The Low FODMAP Diet


What is the Low FODMAP Diet?

Most people with IBS are not sensitive to all the FODMAP groups, or to all the foods in each FODMAP group. The trick is to work out which ones produce your symptoms. This way your diet will be less restricted and as liberal and nutrient rich as you can tolerate. Once you know which FODMAP group(s) affect you it will be easier to manage your symptoms in the future.

The FODMAP approach has 3 phases:

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1. Elimination phase: 2-6 weeks

During this time you would be removing all of the FODMAP containing foods from your diet. Removing these foods usually results in a significant relief of symptoms within about a week. You will receive a list of foods to include and to avoid and you’ll be introduced to the FODMAP app if you are comfortable using it. It is a wonderful tool that makes shopping and meal preparation easier. Otherwise, you will have your list to regularly refer to. Preparing for the elimination phase beforehand will make the process easier.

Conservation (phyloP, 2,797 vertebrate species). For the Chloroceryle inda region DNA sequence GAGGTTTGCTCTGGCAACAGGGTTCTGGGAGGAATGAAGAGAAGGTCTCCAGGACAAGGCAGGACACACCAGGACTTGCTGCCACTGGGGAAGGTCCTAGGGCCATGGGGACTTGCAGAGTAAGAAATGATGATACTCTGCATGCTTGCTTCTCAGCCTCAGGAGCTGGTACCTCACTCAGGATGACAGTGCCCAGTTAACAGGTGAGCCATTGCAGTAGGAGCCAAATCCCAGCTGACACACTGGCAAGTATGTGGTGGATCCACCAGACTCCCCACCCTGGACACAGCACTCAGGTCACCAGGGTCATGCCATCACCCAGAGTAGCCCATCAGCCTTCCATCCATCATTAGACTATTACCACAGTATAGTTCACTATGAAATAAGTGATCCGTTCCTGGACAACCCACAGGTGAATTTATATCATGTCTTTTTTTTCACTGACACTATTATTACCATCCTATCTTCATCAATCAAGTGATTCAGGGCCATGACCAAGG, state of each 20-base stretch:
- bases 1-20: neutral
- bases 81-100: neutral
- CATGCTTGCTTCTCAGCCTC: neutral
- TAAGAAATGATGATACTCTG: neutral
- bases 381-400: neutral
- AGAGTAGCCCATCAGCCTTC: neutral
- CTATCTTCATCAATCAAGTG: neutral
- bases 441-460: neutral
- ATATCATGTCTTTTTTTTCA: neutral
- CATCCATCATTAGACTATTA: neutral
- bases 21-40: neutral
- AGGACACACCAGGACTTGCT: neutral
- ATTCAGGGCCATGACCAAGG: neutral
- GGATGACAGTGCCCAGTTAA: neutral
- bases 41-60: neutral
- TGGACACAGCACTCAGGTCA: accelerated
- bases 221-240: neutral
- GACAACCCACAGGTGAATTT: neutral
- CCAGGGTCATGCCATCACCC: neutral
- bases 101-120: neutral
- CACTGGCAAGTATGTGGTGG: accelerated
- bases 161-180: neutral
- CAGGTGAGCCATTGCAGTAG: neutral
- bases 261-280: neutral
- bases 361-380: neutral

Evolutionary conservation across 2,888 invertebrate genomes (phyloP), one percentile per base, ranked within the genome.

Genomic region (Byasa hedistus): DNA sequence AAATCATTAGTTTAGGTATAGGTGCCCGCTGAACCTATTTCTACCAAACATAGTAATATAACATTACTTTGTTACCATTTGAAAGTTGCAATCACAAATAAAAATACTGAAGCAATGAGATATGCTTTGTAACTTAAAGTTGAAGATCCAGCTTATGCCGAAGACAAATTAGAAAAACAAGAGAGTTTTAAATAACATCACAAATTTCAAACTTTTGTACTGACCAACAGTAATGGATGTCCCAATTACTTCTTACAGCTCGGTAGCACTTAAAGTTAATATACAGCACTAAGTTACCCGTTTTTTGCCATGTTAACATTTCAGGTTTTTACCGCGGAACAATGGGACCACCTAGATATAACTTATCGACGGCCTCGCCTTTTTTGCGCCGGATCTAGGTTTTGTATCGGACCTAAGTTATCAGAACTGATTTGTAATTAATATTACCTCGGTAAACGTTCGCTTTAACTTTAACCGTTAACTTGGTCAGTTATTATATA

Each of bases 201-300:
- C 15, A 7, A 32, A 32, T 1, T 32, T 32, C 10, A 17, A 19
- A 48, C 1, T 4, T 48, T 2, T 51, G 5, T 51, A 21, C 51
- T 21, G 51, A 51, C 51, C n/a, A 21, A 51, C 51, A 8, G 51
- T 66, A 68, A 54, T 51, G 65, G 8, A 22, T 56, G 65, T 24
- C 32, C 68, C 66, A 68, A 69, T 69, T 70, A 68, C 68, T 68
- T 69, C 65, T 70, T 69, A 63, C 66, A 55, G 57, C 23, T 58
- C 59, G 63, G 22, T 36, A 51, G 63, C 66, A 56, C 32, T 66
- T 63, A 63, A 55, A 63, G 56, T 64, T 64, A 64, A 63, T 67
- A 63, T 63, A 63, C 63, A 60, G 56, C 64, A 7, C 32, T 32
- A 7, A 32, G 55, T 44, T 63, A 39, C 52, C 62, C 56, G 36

2. Reintroduction phase: 4-6 weeks

Once your symptoms have subsided you will slowly reintroduce one FODMAP group at a time to find out which group(s) trigger your symptoms, and how much you can tolerate (if any). This is done in a systematic way that clearly identifies the foods that trigger your symptoms, whether you can tolerate a small amount occasionally or if you should avoid specific foods mostly

3. Maintenance phase: ongoing

Having identified trigger foods, you will have a clearer idea of which foods you can tolerate and which foods trigger your symptoms. We will work together to ensure that you have no nutritional gaps and you are getting all the nutrition that you need to be optimally healthy and well. This should make planning and eating foods more straightforward and your gut more comfortable.


The FODMAP approach provides significant relief to 3 out of 4 people with IBS. For the small number of people who do not achieve significant relief during the elimination phase, other factors that can cause IBS symptoms such as caffeine, alcohol, glutamates, histamines, or salicylates may be implicated. Keeping a journal and recording the symptoms that you experience alongside foods eaten and noting any stressors, is a helpful tool for uncovering patterns and relationships between food and symptoms.

Jill Burns